What You Should Know About The Drug Molly: How It Affects Your Brain & Body

drug molly, also known as MDMA or Ecstasy

Molly, also known as MDMA or Ecstasy, is a popular but dangerous recreational drug. Using Molly is illegal in most places, including everywhere in the United States, and being a cause with Molly can come with serious legal consequences. 

But, more important than the legal consequences for most users are the physical and mental consequences of Molly use. Drugs like Molly come with various potential side effects from any use, and the more you use, the more serious these consequences can become. 

Remember, you don’t need to overdose on drugs like Molly to have serious side effects or life-long consequences from use. 

Suppose you’re considering using Molly for the first time or are a current Molly user and want to learn more about the drug. In that case, it’s a good idea to learn more about how the drug Molly affects your brain and body, the side effects of use, the risks of addiction, and what you can do if you need help stopping. 

This article is intended to provide information. In no way does this article endorse using Molly or any other drugs. Instead, we’re seeking to provide information about the drug Molly and recovery options for informational purposes only. 

What Is The Drug Molly & How Does It Affect Your Brain & Body?

The first thing you need to know is what the drug Molly is and what kinds of impacts taking it can have. This section will focus on the physical mechanisms behind the drug Molly. In the next sections, we’ll discuss side effects, signs of addiction, and treatment options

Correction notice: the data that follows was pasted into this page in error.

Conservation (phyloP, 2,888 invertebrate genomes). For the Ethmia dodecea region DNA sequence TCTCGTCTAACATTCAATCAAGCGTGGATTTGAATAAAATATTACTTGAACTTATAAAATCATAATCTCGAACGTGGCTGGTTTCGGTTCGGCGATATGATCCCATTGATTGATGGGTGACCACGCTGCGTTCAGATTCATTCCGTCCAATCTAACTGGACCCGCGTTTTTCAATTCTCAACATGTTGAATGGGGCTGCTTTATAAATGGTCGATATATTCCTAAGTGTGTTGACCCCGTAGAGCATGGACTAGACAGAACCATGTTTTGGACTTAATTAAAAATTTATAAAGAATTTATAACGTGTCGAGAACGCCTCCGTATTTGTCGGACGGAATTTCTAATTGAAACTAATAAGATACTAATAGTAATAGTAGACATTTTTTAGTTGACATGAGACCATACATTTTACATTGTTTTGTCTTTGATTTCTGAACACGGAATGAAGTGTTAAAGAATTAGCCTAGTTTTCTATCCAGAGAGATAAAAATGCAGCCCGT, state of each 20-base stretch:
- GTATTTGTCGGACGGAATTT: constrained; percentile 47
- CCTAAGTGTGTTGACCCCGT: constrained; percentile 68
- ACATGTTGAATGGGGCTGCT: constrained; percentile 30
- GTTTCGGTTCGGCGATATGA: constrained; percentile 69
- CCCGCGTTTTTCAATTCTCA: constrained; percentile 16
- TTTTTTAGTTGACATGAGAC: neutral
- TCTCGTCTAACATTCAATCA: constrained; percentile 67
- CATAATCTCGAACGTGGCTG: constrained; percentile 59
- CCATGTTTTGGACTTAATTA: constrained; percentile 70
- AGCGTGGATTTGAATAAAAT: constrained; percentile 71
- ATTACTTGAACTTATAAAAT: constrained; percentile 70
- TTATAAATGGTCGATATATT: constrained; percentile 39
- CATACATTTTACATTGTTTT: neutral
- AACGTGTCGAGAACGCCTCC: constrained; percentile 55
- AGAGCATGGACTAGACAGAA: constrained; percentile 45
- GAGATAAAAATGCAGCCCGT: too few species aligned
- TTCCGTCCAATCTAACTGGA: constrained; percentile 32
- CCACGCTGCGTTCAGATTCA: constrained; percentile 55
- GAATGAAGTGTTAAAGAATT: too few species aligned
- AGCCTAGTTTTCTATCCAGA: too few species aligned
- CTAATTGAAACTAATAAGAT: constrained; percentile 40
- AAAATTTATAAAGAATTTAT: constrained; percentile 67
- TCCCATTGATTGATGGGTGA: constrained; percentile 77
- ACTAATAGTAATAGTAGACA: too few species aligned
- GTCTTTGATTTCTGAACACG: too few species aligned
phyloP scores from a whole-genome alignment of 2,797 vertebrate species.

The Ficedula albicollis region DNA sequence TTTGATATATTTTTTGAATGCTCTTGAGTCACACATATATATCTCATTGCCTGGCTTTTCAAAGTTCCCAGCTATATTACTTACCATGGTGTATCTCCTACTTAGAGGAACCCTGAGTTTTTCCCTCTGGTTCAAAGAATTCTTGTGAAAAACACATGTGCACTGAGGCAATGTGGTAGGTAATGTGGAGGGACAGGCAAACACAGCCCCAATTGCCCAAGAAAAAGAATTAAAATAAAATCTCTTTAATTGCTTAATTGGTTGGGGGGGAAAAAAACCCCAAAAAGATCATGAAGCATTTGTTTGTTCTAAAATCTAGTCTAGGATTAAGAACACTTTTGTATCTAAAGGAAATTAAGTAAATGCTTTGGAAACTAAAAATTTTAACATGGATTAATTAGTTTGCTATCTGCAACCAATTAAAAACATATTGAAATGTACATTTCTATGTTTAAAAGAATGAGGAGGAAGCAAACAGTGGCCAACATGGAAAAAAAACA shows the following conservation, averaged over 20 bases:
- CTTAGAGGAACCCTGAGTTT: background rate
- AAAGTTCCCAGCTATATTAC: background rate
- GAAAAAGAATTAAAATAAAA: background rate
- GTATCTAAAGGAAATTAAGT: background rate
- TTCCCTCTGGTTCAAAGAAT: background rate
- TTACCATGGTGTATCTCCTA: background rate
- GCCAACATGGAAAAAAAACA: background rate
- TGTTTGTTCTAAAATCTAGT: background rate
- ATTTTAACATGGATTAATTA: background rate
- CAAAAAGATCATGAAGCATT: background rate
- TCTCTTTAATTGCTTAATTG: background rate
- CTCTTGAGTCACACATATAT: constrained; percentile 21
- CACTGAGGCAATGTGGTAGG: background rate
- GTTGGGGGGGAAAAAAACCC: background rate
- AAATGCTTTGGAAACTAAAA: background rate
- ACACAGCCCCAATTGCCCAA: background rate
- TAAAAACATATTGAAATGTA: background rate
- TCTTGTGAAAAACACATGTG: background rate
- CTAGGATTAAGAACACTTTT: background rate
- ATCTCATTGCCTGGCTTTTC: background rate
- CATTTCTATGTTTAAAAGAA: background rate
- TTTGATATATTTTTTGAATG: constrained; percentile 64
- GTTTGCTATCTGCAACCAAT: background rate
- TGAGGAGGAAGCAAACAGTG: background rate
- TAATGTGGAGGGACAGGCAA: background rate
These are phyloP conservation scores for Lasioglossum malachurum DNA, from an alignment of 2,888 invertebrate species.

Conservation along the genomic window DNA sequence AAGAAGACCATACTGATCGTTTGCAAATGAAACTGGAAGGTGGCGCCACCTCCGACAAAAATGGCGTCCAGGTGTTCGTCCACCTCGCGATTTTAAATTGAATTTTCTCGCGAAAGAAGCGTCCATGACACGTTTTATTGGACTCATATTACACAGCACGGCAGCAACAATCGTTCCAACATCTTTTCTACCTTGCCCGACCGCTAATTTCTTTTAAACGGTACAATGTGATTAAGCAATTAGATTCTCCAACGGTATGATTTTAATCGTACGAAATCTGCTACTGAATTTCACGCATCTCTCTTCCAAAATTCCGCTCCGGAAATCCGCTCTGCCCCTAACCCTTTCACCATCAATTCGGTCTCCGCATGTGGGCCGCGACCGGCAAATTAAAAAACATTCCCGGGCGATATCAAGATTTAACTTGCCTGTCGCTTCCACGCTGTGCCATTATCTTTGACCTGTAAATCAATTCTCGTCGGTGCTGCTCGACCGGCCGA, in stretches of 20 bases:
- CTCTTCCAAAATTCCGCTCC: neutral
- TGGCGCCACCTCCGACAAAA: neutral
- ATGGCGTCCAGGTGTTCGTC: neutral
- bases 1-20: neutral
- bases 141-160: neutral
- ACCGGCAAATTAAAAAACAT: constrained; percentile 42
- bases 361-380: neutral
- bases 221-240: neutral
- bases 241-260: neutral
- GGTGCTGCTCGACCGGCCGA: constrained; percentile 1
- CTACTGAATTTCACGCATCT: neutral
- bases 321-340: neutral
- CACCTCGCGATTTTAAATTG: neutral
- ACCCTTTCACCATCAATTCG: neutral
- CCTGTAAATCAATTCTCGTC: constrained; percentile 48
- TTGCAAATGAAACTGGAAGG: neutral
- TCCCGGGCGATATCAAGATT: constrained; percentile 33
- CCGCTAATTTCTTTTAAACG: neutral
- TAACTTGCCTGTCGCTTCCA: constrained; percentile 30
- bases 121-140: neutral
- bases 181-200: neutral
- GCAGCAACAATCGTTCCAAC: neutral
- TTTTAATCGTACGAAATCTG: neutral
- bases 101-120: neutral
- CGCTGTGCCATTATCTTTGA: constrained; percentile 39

Molly is more properly called MDMA, and you might also be familiar with the other street name, Ecstasy. 

Pure MDMA, when not mixed with other drugs that can increase potency or cause other physiological effects, impacts how your brain produces neurotransmitters. 

Neurotransmitters are the basic communication tool of your nervous system. Different neurotransmitters affect your mental state, physical feelings, and mood. 

MDMA increases the activity of three different neurotransmitters and may have a less potent effect on other neurotransmitters. 

The three neurotransmitters MDMA impacts are Serotonin, Dopamine, and Norepinephrine. All three neurotransmitters are related to happiness, love, affection, and euphoria. Because of that, the drug Molly is known to create a feeling of euphoria, lower inhibitions, and increase the risk of risk-taking behaviors – especially things like taking additional drugs or having unprotected sex. 

One of the problems with taking MDMA, beyond the risks of behavior changes while under the influence of the drug, is that your brain needs time to recover from the overload of neurotransmitters after the drug wears off.